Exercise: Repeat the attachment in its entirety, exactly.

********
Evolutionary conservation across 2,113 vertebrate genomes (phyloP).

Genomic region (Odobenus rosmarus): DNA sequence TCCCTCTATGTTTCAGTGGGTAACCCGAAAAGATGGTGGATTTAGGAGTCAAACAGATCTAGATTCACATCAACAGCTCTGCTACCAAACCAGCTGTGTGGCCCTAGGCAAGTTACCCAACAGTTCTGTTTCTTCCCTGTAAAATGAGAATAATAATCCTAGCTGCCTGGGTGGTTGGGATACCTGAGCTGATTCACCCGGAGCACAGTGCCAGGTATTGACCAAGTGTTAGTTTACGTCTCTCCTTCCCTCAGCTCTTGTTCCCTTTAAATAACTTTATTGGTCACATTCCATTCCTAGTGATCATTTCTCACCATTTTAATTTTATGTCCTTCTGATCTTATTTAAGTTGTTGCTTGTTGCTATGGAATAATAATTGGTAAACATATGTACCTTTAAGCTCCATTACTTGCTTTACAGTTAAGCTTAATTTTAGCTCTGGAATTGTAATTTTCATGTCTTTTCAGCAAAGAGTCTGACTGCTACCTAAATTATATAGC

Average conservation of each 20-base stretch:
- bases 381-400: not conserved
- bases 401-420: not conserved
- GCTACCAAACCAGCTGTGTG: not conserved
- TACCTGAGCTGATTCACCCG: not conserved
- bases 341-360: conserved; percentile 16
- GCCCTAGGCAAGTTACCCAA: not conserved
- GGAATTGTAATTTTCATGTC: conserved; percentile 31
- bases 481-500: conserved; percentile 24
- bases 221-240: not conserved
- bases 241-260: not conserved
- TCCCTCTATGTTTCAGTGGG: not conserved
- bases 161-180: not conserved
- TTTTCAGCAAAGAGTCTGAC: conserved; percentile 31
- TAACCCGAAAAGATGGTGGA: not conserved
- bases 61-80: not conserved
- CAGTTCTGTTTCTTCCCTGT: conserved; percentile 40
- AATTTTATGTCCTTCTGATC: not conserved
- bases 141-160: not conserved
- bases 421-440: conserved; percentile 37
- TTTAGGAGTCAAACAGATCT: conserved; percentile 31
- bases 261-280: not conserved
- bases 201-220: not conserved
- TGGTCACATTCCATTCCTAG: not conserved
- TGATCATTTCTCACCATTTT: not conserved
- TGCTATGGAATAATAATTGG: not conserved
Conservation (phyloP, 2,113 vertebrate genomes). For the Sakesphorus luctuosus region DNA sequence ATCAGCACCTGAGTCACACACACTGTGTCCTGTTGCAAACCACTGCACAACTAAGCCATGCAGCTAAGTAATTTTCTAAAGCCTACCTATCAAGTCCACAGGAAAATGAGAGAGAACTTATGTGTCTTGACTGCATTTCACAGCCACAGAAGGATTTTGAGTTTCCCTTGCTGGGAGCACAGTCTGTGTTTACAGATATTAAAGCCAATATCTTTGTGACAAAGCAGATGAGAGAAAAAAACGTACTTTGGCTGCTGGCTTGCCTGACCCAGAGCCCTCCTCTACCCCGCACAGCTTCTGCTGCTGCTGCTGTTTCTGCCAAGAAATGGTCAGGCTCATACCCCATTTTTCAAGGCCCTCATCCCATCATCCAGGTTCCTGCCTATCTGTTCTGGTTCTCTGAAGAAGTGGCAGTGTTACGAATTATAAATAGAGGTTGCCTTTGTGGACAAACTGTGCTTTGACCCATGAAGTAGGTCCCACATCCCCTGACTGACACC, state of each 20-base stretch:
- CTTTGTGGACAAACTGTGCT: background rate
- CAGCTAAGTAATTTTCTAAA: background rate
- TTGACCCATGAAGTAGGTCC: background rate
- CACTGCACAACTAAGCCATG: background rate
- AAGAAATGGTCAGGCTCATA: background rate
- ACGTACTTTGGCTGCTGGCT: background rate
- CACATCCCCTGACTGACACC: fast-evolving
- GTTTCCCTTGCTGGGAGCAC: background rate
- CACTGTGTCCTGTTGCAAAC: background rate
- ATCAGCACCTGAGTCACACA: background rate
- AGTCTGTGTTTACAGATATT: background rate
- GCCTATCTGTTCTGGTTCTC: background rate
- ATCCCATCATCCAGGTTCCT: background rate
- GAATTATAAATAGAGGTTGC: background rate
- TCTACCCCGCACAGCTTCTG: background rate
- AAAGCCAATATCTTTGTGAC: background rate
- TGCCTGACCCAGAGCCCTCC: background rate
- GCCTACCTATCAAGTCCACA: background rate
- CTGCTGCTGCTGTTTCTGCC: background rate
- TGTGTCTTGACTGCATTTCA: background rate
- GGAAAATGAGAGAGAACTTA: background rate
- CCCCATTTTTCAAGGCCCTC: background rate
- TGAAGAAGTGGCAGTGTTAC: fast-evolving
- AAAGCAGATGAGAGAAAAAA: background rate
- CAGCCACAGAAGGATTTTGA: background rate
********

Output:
Evolutionary conservation across 2,113 vertebrate genomes (phyloP).

Genomic region (Odobenus rosmarus): DNA sequence TCCCTCTATGTTTCAGTGGGTAACCCGAAAAGATGGTGGATTTAGGAGTCAAACAGATCTAGATTCACATCAACAGCTCTGCTACCAAACCAGCTGTGTGGCCCTAGGCAAGTTACCCAACAGTTCTGTTTCTTCCCTGTAAAATGAGAATAATAATCCTAGCTGCCTGGGTGGTTGGGATACCTGAGCTGATTCACCCGGAGCACAGTGCCAGGTATTGACCAAGTGTTAGTTTACGTCTCTCCTTCCCTCAGCTCTTGTTCCCTTTAAATAACTTTATTGGTCACATTCCATTCCTAGTGATCATTTCTCACCATTTTAATTTTATGTCCTTCTGATCTTATTTAAGTTGTTGCTTGTTGCTATGGAATAATAATTGGTAAACATATGTACCTTTAAGCTCCATTACTTGCTTTACAGTTAAGCTTAATTTTAGCTCTGGAATTGTAATTTTCATGTCTTTTCAGCAAAGAGTCTGACTGCTACCTAAATTATATAGC

Average conservation of each 20-base stretch:
- bases 381-400: not conserved
- bases 401-420: not conserved
- GCTACCAAACCAGCTGTGTG: not conserved
- TACCTGAGCTGATTCACCCG: not conserved
- bases 341-360: conserved; percentile 16
- GCCCTAGGCAAGTTACCCAA: not conserved
- GGAATTGTAATTTTCATGTC: conserved; percentile 31
- bases 481-500: conserved; percentile 24
- bases 221-240: not conserved
- bases 241-260: not conserved
- TCCCTCTATGTTTCAGTGGG: not conserved
- bases 161-180: not conserved
- TTTTCAGCAAAGAGTCTGAC: conserved; percentile 31
- TAACCCGAAAAGATGGTGGA: not conserved
- bases 61-80: not conserved
- CAGTTCTGTTTCTTCCCTGT: conserved; percentile 40
- AATTTTATGTCCTTCTGATC: not conserved
- bases 141-160: not conserved
- bases 421-440: conserved; percentile 37
- TTTAGGAGTCAAACAGATCT: conserved; percentile 31
- bases 261-280: not conserved
- bases 201-220: not conserved
- TGGTCACATTCCATTCCTAG: not conserved
- TGATCATTTCTCACCATTTT: not conserved
- TGCTATGGAATAATAATTGG: not conserved
Conservation (phyloP, 2,113 vertebrate genomes). For the Sakesphorus luctuosus region DNA sequence ATCAGCACCTGAGTCACACACACTGTGTCCTGTTGCAAACCACTGCACAACTAAGCCATGCAGCTAAGTAATTTTCTAAAGCCTACCTATCAAGTCCACAGGAAAATGAGAGAGAACTTATGTGTCTTGACTGCATTTCACAGCCACAGAAGGATTTTGAGTTTCCCTTGCTGGGAGCACAGTCTGTGTTTACAGATATTAAAGCCAATATCTTTGTGACAAAGCAGATGAGAGAAAAAAACGTACTTTGGCTGCTGGCTTGCCTGACCCAGAGCCCTCCTCTACCCCGCACAGCTTCTGCTGCTGCTGCTGTTTCTGCCAAGAAATGGTCAGGCTCATACCCCATTTTTCAAGGCCCTCATCCCATCATCCAGGTTCCTGCCTATCTGTTCTGGTTCTCTGAAGAAGTGGCAGTGTTACGAATTATAAATAGAGGTTGCCTTTGTGGACAAACTGTGCTTTGACCCATGAAGTAGGTCCCACATCCCCTGACTGACACC, state of each 20-base stretch:
- CTTTGTGGACAAACTGTGCT: background rate
- CAGCTAAGTAATTTTCTAAA: background rate
- TTGACCCATGAAGTAGGTCC: background rate
- CACTGCACAACTAAGCCATG: background rate
- AAGAAATGGTCAGGCTCATA: background rate
- ACGTACTTTGGCTGCTGGCT: background rate
- CACATCCCCTGACTGACACC: fast-evolving
- GTTTCCCTTGCTGGGAGCAC: background rate
- CACTGTGTCCTGTTGCAAAC: background rate
- ATCAGCACCTGAGTCACACA: background rate
- AGTCTGTGTTTACAGATATT: background rate
- GCCTATCTGTTCTGGTTCTC: background rate
- ATCCCATCATCCAGGTTCCT: background rate
- GAATTATAAATAGAGGTTGC: background rate
- TCTACCCCGCACAGCTTCTG: background rate
- AAAGCCAATATCTTTGTGAC: background rate
- TGCCTGACCCAGAGCCCTCC: background rate
- GCCTACCTATCAAGTCCACA: background rate
- CTGCTGCTGCTGTTTCTGCC: background rate
- TGTGTCTTGACTGCATTTCA: background rate
- GGAAAATGAGAGAGAACTTA: background rate
- CCCCATTTTTCAAGGCCCTC: background rate
- TGAAGAAGTGGCAGTGTTAC: fast-evolving
- AAAGCAGATGAGAGAAAAAA: background rate
- CAGCCACAGAAGGATTTTGA: background rate